IT Companies Snag Funding, Web Startups Not so Much

Susan Hall
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Stories such as Andreessen Horowitz making $78 million off an early $250,000 investment in Instagram capture the public imagination.


However, venture capital grew for young IT companies in the first quarter, especially those working on enterprise software, while it declined for flashy Web startups, Computerworld reports. In a quarterly survey by Dow Jones VentureSource, $2 billion was invested in 257 deals with young IT companies, a 14 percent increase in dollars and a 2 percent increase in the number of deals over the same period a year ago. Enterprise software companies made 196 deals for a total of $1.3 billion, a rise of 6 percent in deals and 61 percent more money than a year earlier. The bulk of that investment was aimed at application development, which I read to mean jobs for developers and project managers.


Meanwhile, Internet companies attracted $375 million in 88 deals, a decline of 76 percent in money and 17 percent fewer deals. The report found that investment overall fell 18 percent from last year, totaling $6.3 billion for all business sectors.


Meanwhile, an infographic released last week on U.S. startup hubs by Venture 51, an early-stage venture fund based in Scottsdale, Ariz., shows the Midwest far outpacing the rest of the country in growth, as Silicon Prairie News touts, but it's based on 2005-2010 data and the graphic notes that almost all regions except New York City have seen a drop in new deals.


Those Silicon Valley startups continue to raise money, though, which means hiring. A Wall Street Journal article points to these in particular:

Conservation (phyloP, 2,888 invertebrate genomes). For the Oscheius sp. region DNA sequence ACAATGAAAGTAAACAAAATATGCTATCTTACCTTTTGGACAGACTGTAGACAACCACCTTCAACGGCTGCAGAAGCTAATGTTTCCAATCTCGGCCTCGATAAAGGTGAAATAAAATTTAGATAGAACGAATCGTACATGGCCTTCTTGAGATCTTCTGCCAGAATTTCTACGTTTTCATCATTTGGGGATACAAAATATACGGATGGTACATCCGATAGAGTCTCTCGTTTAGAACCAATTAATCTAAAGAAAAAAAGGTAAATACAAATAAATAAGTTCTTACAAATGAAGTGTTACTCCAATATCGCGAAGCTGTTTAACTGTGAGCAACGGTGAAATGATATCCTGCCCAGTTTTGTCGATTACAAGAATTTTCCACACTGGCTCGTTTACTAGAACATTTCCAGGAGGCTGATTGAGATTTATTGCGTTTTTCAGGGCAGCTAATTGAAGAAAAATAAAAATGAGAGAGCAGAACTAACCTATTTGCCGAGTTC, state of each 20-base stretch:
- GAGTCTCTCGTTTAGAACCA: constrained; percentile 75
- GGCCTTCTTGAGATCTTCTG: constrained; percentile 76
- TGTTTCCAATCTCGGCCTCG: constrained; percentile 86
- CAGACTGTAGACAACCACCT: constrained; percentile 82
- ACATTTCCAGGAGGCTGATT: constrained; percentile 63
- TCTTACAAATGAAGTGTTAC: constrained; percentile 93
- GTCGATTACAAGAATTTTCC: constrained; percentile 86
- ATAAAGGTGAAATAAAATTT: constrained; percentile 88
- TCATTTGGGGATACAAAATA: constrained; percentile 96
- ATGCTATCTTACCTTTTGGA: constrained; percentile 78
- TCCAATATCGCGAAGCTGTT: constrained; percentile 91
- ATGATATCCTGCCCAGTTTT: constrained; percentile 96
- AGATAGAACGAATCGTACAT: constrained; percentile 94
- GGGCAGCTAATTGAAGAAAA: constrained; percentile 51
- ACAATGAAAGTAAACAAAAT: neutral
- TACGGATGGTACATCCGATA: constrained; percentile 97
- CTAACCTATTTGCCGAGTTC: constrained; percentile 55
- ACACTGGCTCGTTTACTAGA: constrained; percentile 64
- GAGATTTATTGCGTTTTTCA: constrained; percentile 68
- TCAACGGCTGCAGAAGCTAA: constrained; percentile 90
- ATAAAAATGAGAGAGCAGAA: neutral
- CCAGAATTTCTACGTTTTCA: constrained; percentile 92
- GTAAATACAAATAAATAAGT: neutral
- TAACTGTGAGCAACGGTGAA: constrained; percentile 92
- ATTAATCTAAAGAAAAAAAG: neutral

• Yummly in Palo Alto, Calif., which is creating a searchable database of recipes, recently raised $6 million. It plans to hire 30 people in the next year, tripling its headcount, and is seeking people skilled in data science, natural language processing and machine learning.


  • Adaptive Planning, in Mountain View, Calif., recently raised $22 million to scale up its business in budget-planning software. It will hire 65 this year. It's looking for engineers with experience in Java and quality assurance, as well as salespeople.


  • Appirio, San Mateo, Calif., raised $60 million in March to help companies plan their cloud computing strategies. It will hire 200 people including engineers with cloud experience, quality assurance engineers and architects.


  • Jumio, Mountain View, Calif., raised $25 million to further its mobile payment strategy. Among the 30 hires it expects to make this year will be Java developers, computer graphics specialists and engineers with experience in object recognition codes.

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